Is it wise to let my dogs see our other dog after we put him down?

Answered by Cynthia Fell on Quora…

  I took our little poodle, brain-damaged Nancy, to the vet for one of her regular injections for her kidneys, which were failing. She was 13 and had spent the previous day in my arms, too tired to do anything. I knew really that this was probably her last journey. The vet, whom we had known for 30 years and whom I trusted said, “Cynthia, she’s just becoming a little pincushion and I think the time has come.” Stoically, I agreed.

Dried eyed and telling myself it was better for Nancy, I carried her little body out to the car and placed her on the front seat intending to cover her with a blanket. This I was prevented from doing by Jaffa, one of our Standard Poodles, who had decided to come with us. Pulling against her seatbelt, she leant over the back seat and sniffed at Nancy. She then licked Nancy’s face, put her own head back and howled and howled and howled. Just like a wolf howling at the moon. That did it! I burst into tears and, amazingly, Jaffa leaned over again and licked me! She knew all right that the bewildered little girl she had shared her bed with and kept an eye on for the past seven years, had gone. So yes, I think it is wise to let dogs see that a pack member has died. Some will react, and perhaps show grief, some will not.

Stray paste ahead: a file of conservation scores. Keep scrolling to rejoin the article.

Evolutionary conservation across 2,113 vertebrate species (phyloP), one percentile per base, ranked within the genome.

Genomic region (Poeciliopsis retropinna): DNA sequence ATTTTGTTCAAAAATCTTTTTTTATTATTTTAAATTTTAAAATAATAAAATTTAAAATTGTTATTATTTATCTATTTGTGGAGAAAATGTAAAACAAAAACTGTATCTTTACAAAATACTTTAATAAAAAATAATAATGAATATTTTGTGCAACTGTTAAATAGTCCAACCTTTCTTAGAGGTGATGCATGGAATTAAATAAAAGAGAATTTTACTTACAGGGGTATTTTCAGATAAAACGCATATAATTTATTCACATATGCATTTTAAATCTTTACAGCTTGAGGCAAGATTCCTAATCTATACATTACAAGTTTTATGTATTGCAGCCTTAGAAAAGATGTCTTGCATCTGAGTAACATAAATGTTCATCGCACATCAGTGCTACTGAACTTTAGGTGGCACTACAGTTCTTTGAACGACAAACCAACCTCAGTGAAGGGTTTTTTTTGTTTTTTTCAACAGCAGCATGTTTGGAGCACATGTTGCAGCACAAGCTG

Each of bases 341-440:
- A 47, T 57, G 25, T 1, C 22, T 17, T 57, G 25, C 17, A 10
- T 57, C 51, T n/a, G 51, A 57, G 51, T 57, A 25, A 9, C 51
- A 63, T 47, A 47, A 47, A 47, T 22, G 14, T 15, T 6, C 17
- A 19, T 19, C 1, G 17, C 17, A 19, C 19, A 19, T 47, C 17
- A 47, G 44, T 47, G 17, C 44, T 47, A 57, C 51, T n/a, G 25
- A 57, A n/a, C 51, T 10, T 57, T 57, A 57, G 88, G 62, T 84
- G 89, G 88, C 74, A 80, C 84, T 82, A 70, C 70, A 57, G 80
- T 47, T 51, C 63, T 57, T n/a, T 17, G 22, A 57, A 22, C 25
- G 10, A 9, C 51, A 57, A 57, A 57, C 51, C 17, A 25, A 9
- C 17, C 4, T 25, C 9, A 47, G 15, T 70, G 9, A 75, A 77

Answered by a pet  cremetorian…

When we care for a pet that has passed, we always ask the owners if they have anyone else still at home. From experience with our own pets, we know that animals can grieve deeply at the loss of a friend. Some people tell us that they have shown the body of one pet to another, and seen no response. Others say the pet has shied away from the body.

Two really important things to remember:

  1. Dogs and cats both are far more sensitive to smell than humans are. When you bring your pet’s body back from the vet, the body carries not only the scents of their own stress (& yours) at being in that facility, but also all the smells of meds, disinfectants, pet sickness, and human stress that have been there. It can be a lot for your pets to process.
  2. Even if your pet has seen the body of its companion, he still has his own grief to deal with. Animals grieve. Some can grieve to the point where they make themselves ill. Knowing that someone you love is dead doesn’t make the absence easier for humans, and it doesn’t help an animal who has lost someone to whom they are bonded.


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